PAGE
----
Insights from Bucks County attendees
Bucks County residents Monica and Mike Domanico were selling Trump merchandise inside the summit.
They are owners of The Trump Store in Bensalem and shared what they heard from many attendees. The biggest concern they noticed, “that everybody’s talking about … Everything that’s being taught to kids and transgender stuff and just the junk being taught.”
They say the summit is energizing them to get behind school board candidates in their district, Central Bucks — even though their kids have already graduated.
“This is really eye opening. Like, it’s pretty amazing. I love it. I can do this,” Monica said.
Lisa Von Deelan from Bristol Township, Bucks County, who attended a session on Social and Emotional Learning (SEL), says she learned how to debunk SEL, and has come to the conclusion that it’s meant to turn the country more communist.
“SEL, what I’m learning about it, is another effort to try and work at changing worldviews of our kids, it’s another cog trying to separate kids from their parents,” Von Deelan said.
Von Deelan attended another session called “More than Victims” about changing the way Black history is taught. “It was powerful, it was encouraging,” she said. She learned about African Americans who helped win the Revolutionary War. “The 1619 project … they’re trying to rewrite what our history is,” Von Deelan said, adding that she thinks the message to Black people is that “they were never anything but slaves.”
Moms for Liberty’s training sessions for running political and school board campaigns included tips on fundraising and strategies for the first 100 days after newly flipping a school board red.
Jessica Perkins is the vice chair of her local M4L chapter in Hamilton County, Tennessee. She said they have seven of their 11 board seats up for reelection. Perkins attended the fundraising session and said it was helpful to learn about how to find new donors like “going to the zoo and finding the engraved plaques that are around the zoo.”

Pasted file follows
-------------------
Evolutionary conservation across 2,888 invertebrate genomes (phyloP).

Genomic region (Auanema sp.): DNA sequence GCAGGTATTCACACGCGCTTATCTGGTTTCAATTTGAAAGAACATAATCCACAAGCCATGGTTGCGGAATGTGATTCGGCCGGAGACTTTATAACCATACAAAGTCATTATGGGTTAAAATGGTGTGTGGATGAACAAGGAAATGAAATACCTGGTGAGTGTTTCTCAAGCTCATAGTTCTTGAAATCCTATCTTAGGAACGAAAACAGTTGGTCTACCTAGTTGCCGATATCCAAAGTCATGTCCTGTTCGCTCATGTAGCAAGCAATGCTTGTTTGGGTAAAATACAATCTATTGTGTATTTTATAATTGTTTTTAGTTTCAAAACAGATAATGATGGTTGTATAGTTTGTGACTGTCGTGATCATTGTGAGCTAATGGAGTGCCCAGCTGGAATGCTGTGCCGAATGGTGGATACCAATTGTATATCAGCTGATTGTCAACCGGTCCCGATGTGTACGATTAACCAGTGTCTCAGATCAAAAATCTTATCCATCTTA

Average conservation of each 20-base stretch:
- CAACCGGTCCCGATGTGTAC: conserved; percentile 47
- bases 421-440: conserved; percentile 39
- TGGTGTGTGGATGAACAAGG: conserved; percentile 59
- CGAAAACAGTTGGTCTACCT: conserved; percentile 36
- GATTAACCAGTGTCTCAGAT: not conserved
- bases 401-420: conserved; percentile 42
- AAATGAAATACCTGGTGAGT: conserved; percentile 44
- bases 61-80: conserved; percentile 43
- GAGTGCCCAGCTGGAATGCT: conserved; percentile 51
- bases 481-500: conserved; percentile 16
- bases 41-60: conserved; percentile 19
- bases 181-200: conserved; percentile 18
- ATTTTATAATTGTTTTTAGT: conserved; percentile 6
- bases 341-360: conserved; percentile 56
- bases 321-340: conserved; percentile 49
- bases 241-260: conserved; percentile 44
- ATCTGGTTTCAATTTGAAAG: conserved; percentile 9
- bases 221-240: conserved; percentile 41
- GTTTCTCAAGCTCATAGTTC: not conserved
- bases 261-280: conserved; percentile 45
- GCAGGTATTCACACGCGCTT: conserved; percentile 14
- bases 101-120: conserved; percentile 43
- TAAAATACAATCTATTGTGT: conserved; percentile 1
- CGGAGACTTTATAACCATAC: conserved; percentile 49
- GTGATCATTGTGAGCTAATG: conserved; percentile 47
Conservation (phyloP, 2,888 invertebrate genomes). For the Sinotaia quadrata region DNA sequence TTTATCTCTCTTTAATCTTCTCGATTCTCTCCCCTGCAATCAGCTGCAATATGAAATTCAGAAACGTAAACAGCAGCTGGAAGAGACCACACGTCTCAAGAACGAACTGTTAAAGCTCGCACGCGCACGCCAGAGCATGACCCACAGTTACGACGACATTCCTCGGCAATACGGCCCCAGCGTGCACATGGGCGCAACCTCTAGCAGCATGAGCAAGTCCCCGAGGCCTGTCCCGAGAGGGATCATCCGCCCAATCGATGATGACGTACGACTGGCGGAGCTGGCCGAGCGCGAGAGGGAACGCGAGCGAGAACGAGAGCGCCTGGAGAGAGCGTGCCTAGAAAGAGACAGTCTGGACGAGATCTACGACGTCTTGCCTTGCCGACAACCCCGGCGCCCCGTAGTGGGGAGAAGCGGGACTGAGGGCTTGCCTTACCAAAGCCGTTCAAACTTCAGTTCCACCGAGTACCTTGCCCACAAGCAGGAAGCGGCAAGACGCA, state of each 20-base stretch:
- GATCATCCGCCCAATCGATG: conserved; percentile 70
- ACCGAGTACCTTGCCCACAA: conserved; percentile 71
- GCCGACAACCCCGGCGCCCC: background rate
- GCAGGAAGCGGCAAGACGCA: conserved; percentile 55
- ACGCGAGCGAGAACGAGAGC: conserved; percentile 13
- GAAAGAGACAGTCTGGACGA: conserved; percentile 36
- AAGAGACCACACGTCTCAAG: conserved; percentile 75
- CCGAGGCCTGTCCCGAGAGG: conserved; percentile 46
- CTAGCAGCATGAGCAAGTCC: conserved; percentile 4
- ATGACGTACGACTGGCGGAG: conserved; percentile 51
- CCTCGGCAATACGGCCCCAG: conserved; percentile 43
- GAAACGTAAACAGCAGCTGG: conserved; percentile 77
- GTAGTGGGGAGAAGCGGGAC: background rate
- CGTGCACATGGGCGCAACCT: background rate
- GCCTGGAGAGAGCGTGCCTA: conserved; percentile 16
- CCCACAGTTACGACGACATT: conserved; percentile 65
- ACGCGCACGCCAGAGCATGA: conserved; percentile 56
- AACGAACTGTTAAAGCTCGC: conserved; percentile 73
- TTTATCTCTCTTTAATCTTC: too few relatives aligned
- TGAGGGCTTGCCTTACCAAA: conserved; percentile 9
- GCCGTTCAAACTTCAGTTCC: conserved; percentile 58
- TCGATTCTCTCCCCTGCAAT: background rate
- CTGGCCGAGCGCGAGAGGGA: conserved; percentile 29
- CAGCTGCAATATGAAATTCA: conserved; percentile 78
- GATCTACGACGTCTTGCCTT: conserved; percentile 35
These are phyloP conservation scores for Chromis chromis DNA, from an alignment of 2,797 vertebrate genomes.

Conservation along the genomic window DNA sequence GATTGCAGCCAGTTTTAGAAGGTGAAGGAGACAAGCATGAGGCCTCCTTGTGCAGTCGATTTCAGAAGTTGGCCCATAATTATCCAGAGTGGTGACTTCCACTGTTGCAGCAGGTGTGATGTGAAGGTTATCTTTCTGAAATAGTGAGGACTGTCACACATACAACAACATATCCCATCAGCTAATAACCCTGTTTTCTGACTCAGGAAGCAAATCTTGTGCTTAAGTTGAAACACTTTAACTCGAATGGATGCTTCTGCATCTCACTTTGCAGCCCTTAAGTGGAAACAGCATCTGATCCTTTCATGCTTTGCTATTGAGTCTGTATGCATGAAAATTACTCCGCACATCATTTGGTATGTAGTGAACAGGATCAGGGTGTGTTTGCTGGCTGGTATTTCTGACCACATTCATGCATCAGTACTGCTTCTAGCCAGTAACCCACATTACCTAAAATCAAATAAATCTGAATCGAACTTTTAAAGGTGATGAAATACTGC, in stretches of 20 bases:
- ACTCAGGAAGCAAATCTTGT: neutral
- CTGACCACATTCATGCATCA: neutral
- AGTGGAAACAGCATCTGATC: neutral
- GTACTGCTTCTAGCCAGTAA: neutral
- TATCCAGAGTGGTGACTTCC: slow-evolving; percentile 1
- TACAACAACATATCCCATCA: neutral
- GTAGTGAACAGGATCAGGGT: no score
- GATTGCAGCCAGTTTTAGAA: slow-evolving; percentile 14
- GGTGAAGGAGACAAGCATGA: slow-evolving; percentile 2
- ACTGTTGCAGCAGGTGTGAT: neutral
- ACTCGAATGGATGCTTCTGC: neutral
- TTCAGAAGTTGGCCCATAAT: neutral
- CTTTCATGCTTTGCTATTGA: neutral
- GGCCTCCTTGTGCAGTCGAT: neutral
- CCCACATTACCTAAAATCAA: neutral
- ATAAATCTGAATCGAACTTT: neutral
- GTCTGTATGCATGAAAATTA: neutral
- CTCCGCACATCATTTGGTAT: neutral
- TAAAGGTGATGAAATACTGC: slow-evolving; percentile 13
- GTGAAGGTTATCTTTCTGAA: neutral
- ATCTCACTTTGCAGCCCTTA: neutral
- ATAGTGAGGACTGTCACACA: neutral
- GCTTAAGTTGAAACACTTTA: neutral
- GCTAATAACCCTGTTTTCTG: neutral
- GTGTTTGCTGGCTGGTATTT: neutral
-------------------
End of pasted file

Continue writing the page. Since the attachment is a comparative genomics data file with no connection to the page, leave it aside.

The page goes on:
Protests from LGBTQ advocates and anti-censorship groups continued outside the Marriott Hotel on Saturday. Protesters were dancing in the streets and running with Pride flags, while children were drawing rainbows with chalk on the pavement.
Jennifer Bradley, an assistant professor of education studies at Swarthmore College who was protesting outside the summit, said affirming children’s identities is paramount in the classroom.
“I’m a parent of four kids, so I understand from the parent’s perspective as well. However, I think in the school context, the primary relationship is between the student and the teacher and the student community and the classroom community,” Bradley said.
Moms for Liberty says Pennsylvania has the second most number of members after Florida.
Its leaders say gender ideology is a “dangerous cult” that’s indoctrinating children, and critical race theory is harmful to students’ intellectual and psychological development. It’s the most widespread group in the country advocating for changing the way history is taught and banning books from school libraries it deems as sexually explicit.
Some opponents say the group manufactures moral panic around LGBTQ and racial issues to galvanize parents.